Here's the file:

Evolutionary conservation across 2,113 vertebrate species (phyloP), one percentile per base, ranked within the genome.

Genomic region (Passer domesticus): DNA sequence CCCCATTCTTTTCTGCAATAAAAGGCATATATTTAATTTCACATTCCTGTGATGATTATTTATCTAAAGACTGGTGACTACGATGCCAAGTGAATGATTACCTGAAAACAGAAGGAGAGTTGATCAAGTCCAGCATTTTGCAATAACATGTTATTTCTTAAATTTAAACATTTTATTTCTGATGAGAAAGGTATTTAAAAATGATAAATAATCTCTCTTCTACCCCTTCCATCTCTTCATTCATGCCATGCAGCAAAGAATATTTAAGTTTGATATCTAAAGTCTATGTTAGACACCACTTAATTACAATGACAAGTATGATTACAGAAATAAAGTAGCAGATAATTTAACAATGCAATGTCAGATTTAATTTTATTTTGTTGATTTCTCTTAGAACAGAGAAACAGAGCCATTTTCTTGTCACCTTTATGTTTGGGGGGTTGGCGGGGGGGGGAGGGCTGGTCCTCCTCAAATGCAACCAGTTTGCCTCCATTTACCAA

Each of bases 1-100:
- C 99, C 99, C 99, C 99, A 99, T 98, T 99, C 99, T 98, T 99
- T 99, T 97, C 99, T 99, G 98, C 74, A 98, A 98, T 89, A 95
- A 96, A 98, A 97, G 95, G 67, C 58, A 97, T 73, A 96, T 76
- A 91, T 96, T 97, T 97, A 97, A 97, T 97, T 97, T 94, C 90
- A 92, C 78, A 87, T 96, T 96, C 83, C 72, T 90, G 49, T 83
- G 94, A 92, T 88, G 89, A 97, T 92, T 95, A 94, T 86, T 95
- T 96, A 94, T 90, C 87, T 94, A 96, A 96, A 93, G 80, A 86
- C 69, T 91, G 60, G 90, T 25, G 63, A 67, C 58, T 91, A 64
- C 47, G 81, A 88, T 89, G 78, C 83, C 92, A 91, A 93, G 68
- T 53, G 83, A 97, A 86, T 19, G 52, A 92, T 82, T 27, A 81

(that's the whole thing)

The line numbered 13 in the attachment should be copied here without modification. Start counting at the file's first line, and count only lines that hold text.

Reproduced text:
- T 53, G 83, A 97, A 86, T 19, G 52, A 92, T 82, T 27, A 81